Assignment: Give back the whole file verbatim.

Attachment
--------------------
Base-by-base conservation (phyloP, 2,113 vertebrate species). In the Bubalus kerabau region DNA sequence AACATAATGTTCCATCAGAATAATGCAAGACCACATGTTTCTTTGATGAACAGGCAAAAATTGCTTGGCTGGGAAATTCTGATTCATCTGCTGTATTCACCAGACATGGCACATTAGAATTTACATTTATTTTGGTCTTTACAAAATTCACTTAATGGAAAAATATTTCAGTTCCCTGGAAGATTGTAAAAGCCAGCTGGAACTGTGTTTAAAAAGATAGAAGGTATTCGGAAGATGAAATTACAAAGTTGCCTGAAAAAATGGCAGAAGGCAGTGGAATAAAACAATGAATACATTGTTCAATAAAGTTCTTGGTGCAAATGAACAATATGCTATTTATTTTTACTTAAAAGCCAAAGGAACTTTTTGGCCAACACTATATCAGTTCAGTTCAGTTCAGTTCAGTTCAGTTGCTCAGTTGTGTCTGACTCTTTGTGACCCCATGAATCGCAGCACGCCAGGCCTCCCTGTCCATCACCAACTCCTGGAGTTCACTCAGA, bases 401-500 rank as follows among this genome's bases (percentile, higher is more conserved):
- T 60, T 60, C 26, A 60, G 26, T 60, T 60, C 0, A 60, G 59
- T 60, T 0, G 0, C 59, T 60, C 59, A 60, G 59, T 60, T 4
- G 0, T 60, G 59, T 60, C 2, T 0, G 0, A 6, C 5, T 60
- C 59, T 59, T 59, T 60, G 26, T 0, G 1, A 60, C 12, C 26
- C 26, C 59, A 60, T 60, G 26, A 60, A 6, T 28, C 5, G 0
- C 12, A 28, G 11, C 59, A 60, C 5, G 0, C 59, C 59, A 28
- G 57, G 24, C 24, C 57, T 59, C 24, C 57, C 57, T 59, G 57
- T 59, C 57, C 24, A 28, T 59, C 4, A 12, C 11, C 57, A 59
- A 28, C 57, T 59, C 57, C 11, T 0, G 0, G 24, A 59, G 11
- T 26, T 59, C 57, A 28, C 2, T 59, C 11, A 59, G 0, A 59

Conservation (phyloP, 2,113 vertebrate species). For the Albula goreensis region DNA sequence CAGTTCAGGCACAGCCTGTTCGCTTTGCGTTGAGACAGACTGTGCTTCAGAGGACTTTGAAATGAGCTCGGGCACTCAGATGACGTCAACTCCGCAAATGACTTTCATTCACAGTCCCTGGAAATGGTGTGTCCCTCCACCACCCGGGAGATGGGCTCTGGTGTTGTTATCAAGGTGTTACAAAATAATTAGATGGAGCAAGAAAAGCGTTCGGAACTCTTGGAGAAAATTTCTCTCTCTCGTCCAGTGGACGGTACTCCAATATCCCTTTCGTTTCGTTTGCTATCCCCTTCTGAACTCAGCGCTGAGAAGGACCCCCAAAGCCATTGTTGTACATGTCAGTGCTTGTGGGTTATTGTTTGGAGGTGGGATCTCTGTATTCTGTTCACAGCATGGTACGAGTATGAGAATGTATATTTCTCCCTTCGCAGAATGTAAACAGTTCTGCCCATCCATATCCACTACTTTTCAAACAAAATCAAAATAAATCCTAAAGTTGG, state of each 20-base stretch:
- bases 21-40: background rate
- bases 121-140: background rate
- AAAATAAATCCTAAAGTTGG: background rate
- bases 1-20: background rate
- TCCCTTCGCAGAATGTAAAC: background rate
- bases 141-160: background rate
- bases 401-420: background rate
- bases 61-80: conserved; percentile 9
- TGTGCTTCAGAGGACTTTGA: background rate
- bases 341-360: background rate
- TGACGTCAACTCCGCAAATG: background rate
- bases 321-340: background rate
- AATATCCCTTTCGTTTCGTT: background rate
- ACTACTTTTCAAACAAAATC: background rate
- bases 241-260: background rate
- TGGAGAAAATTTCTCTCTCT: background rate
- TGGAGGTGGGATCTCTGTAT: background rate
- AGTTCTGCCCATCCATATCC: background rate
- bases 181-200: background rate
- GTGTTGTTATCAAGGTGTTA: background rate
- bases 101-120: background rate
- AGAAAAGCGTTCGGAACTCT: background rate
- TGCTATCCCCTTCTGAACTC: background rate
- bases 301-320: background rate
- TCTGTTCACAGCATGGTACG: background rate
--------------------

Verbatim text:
Base-by-base conservation (phyloP, 2,113 vertebrate species). In the Bubalus kerabau region DNA sequence AACATAATGTTCCATCAGAATAATGCAAGACCACATGTTTCTTTGATGAACAGGCAAAAATTGCTTGGCTGGGAAATTCTGATTCATCTGCTGTATTCACCAGACATGGCACATTAGAATTTACATTTATTTTGGTCTTTACAAAATTCACTTAATGGAAAAATATTTCAGTTCCCTGGAAGATTGTAAAAGCCAGCTGGAACTGTGTTTAAAAAGATAGAAGGTATTCGGAAGATGAAATTACAAAGTTGCCTGAAAAAATGGCAGAAGGCAGTGGAATAAAACAATGAATACATTGTTCAATAAAGTTCTTGGTGCAAATGAACAATATGCTATTTATTTTTACTTAAAAGCCAAAGGAACTTTTTGGCCAACACTATATCAGTTCAGTTCAGTTCAGTTCAGTTCAGTTGCTCAGTTGTGTCTGACTCTTTGTGACCCCATGAATCGCAGCACGCCAGGCCTCCCTGTCCATCACCAACTCCTGGAGTTCACTCAGA, bases 401-500 rank as follows among this genome's bases (percentile, higher is more conserved):
- T 60, T 60, C 26, A 60, G 26, T 60, T 60, C 0, A 60, G 59
- T 60, T 0, G 0, C 59, T 60, C 59, A 60, G 59, T 60, T 4
- G 0, T 60, G 59, T 60, C 2, T 0, G 0, A 6, C 5, T 60
- C 59, T 59, T 59, T 60, G 26, T 0, G 1, A 60, C 12, C 26
- C 26, C 59, A 60, T 60, G 26, A 60, A 6, T 28, C 5, G 0
- C 12, A 28, G 11, C 59, A 60, C 5, G 0, C 59, C 59, A 28
- G 57, G 24, C 24, C 57, T 59, C 24, C 57, C 57, T 59, G 57
- T 59, C 57, C 24, A 28, T 59, C 4, A 12, C 11, C 57, A 59
- A 28, C 57, T 59, C 57, C 11, T 0, G 0, G 24, A 59, G 11
- T 26, T 59, C 57, A 28, C 2, T 59, C 11, A 59, G 0, A 59

Conservation (phyloP, 2,113 vertebrate species). For the Albula goreensis region DNA sequence CAGTTCAGGCACAGCCTGTTCGCTTTGCGTTGAGACAGACTGTGCTTCAGAGGACTTTGAAATGAGCTCGGGCACTCAGATGACGTCAACTCCGCAAATGACTTTCATTCACAGTCCCTGGAAATGGTGTGTCCCTCCACCACCCGGGAGATGGGCTCTGGTGTTGTTATCAAGGTGTTACAAAATAATTAGATGGAGCAAGAAAAGCGTTCGGAACTCTTGGAGAAAATTTCTCTCTCTCGTCCAGTGGACGGTACTCCAATATCCCTTTCGTTTCGTTTGCTATCCCCTTCTGAACTCAGCGCTGAGAAGGACCCCCAAAGCCATTGTTGTACATGTCAGTGCTTGTGGGTTATTGTTTGGAGGTGGGATCTCTGTATTCTGTTCACAGCATGGTACGAGTATGAGAATGTATATTTCTCCCTTCGCAGAATGTAAACAGTTCTGCCCATCCATATCCACTACTTTTCAAACAAAATCAAAATAAATCCTAAAGTTGG, state of each 20-base stretch:
- bases 21-40: background rate
- bases 121-140: background rate
- AAAATAAATCCTAAAGTTGG: background rate
- bases 1-20: background rate
- TCCCTTCGCAGAATGTAAAC: background rate
- bases 141-160: background rate
- bases 401-420: background rate
- bases 61-80: conserved; percentile 9
- TGTGCTTCAGAGGACTTTGA: background rate
- bases 341-360: background rate
- TGACGTCAACTCCGCAAATG: background rate
- bases 321-340: background rate
- AATATCCCTTTCGTTTCGTT: background rate
- ACTACTTTTCAAACAAAATC: background rate
- bases 241-260: background rate
- TGGAGAAAATTTCTCTCTCT: background rate
- TGGAGGTGGGATCTCTGTAT: background rate
- AGTTCTGCCCATCCATATCC: background rate
- bases 181-200: background rate
- GTGTTGTTATCAAGGTGTTA: background rate
- bases 101-120: background rate
- AGAAAAGCGTTCGGAACTCT: background rate
- TGCTATCCCCTTCTGAACTC: background rate
- bases 301-320: background rate
- TCTGTTCACAGCATGGTACG: background rate